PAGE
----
So if the heir of the disseisor infeoff the disseisee and a stranger, Lit. sec. 685. and make livery to the stranger; although the stranger die before any agreement or taking of the profits by the disseisee, yet he is not remitted: because though a moiety be cast upon

1 The Camb. MS. has: "cui actio per legem citra culpam suam eripitur, ei benignitas legis largitur rem ipsam." Harl. MS. 6688. gives both forms of the maxims.

2 The Camb. MS. omits all the cases of remitter, and the other cases down to that of the rent charge upon condition, and only has the observation: "This is the reason of a Remitter, because the law taketh away the action and suit which cannot be held against the party himself, and therefore the law without circumstance of recovery putteth him in of hisbest right."

The earliest edition has a Quod nota, and two of the best MS. leave out at the commencement the words, "the heir of; "all of which seems to point to some contemporary doubt about the position here maintained. I am not aware of any distinct authority for it, but it seems implied in Coke's reasoning on Litt. sec. 681., and of Littleton in sec. 682. The disseisee may disagree and it is his own laches to accept. The next marginal reference to Littleton I have retained, because, though it does not lay down Bacon's position, he may well have drawn the inference thence.

him by survivor, yet that is but jus accrescendi, and it is no casting of the freehold upon him by act in law, but he is still as an immediate purchaser; and therefore no remitter.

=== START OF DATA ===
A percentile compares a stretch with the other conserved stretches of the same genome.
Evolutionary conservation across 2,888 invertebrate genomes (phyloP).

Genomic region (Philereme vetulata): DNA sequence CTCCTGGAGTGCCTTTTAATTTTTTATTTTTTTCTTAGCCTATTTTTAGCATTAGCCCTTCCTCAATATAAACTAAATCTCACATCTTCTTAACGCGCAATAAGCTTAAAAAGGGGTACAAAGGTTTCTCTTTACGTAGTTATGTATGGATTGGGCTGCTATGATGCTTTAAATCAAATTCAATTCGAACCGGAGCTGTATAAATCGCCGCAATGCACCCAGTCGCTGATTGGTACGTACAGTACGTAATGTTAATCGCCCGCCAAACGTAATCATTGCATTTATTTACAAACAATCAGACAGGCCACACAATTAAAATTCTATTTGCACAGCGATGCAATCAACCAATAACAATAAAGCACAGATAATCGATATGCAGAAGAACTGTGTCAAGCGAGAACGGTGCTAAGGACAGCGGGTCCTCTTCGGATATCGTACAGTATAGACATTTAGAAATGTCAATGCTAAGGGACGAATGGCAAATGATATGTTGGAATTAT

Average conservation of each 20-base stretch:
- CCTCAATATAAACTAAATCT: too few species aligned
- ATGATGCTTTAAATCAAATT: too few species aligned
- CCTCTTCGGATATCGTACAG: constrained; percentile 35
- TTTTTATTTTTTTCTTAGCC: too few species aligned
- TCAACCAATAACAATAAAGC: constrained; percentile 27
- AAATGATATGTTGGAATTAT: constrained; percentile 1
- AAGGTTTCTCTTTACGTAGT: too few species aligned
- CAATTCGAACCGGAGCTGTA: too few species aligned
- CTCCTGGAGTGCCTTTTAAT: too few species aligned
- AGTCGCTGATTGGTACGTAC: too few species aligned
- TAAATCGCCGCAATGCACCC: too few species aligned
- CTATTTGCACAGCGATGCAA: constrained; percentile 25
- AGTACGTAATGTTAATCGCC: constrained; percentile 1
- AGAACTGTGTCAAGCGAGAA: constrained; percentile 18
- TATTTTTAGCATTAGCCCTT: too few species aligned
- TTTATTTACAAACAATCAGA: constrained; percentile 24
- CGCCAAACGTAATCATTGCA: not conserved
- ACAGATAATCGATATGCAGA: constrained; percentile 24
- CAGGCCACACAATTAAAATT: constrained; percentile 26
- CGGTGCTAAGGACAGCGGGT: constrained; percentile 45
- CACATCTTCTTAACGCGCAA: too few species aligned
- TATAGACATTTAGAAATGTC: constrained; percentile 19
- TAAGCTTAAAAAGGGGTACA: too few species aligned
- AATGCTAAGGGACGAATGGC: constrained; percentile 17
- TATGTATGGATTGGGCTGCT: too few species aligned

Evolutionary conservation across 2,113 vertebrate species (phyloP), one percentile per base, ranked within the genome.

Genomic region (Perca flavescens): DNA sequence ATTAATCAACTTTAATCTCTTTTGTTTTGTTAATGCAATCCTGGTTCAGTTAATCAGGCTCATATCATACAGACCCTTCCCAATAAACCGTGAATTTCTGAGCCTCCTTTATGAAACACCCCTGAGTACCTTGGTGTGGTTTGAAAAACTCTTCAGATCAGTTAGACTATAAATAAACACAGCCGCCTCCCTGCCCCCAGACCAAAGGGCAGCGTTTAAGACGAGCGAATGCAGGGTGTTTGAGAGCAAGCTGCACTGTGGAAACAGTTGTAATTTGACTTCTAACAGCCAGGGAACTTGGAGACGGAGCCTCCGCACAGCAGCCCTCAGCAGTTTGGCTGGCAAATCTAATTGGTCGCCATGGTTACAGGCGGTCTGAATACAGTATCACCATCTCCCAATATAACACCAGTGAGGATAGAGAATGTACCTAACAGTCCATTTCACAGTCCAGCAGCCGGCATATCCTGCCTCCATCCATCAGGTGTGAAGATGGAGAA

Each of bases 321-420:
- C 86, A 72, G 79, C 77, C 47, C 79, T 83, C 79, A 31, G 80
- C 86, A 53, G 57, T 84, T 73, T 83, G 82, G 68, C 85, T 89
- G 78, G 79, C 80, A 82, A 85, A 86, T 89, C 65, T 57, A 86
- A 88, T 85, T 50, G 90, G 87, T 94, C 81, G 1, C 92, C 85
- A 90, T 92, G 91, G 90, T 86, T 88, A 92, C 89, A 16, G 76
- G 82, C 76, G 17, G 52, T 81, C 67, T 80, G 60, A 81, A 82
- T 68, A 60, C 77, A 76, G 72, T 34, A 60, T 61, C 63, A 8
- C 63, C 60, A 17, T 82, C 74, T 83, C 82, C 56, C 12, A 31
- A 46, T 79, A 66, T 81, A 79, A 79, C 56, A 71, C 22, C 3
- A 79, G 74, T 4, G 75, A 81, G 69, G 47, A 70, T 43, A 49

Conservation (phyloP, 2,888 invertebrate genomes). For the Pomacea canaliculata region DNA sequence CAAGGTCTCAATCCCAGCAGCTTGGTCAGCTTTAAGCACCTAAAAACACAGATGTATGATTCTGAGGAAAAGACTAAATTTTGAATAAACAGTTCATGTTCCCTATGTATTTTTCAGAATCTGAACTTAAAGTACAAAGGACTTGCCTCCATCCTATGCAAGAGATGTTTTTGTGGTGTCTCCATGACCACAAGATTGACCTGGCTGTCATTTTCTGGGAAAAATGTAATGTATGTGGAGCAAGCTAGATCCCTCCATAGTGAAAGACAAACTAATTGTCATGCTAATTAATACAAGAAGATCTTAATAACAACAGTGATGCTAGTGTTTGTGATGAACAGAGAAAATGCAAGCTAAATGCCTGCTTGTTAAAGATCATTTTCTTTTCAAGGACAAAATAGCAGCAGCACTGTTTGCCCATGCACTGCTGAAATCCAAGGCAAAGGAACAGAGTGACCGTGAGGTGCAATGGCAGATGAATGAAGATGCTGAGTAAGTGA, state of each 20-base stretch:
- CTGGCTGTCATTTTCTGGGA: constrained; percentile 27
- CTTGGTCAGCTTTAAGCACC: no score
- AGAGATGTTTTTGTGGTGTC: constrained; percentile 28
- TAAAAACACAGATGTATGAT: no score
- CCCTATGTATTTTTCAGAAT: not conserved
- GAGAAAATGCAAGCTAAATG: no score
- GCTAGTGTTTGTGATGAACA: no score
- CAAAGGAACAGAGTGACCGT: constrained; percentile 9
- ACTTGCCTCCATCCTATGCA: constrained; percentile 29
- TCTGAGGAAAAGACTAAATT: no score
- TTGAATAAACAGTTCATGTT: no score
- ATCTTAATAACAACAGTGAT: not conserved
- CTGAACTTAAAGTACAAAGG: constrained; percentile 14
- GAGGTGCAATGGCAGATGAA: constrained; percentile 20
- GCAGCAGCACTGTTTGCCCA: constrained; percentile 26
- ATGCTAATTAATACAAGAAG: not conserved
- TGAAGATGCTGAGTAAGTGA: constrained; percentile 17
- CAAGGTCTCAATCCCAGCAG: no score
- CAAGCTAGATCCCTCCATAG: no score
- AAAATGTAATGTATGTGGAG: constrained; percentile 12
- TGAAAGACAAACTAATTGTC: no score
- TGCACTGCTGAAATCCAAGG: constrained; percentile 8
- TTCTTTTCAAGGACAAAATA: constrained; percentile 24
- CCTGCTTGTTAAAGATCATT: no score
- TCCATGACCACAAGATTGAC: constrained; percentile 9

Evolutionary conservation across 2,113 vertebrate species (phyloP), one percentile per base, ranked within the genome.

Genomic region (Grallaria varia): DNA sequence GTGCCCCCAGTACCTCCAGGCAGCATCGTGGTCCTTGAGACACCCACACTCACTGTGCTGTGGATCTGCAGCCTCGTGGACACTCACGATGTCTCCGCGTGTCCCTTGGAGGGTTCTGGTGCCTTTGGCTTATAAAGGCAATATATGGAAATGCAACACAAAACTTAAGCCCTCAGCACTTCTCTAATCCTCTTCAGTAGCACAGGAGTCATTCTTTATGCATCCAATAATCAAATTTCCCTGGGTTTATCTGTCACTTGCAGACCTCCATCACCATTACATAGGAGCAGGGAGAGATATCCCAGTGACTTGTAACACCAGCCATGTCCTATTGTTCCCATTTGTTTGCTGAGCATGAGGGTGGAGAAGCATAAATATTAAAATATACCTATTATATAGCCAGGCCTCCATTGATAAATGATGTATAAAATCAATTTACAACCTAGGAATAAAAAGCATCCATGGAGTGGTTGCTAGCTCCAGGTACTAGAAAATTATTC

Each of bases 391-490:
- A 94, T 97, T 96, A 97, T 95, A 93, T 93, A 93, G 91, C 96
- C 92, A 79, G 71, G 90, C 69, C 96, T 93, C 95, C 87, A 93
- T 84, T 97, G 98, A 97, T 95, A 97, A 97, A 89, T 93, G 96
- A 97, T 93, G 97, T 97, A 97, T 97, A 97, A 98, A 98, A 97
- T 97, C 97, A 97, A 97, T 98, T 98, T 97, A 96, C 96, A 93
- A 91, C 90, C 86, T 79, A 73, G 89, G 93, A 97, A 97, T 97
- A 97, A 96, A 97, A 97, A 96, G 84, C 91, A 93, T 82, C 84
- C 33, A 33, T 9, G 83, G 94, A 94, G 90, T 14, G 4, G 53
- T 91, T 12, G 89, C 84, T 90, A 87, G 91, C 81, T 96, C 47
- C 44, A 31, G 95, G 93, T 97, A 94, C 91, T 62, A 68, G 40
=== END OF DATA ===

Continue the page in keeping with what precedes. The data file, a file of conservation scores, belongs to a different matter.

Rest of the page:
So if the husband be seised in the right of his wife, and discontinue and dieth, and the feme takes another husband, who takes a feoffment from the discontinuee to him and his wife; the feme is not remitted: and the reason is, because she was once sole, and so a laches in her for not pursuing her right. But if Lit. sec. 666. the feoffment taken back had been to the first husband and herself, she had been remitted.


Br. Tit. Re

Yet if the husband discontinue the lands of the wife, and the Plow. f. 111. discontinuee make a feoffment to the use of the husband and wife, she is not remitted; but that is upon a special reason, upon the letter of the statute of 27 H. VIII. of uses, that willeth that the cestuy que use shall have the possession in quality, form, and degree, as he had the use. But that holdeth place only upon the first vester of the use: for when the use is once absolutely executed and vested, then it doth insue merely the nature of possessions; and if the discontinuee had made a feoffment in fee to the use of I. S. for life, the remainder to the use of baron and feme, and lessee for life die; now the feme is remitted, causa qua supra.

Also if the heir of the disseisor make a lease for life, the remainder to the disseisee, who chargeth the remainder, and lessee for life dies; the disseisee is not remitted: and the reason is, his intermeddling with the wrongful remainder, whereby he hath affirmed the same to be in him, and so accepted it. But if the heir of the disseisor had granted a rent charge to the disseisee, and afterwards made a lease for life, the remainder to the disseisee, and lessee for life had died, the disseisee had been remitted; because there appeareth no assent or acceptance of any estate in the freehold, but only of a collateral charge.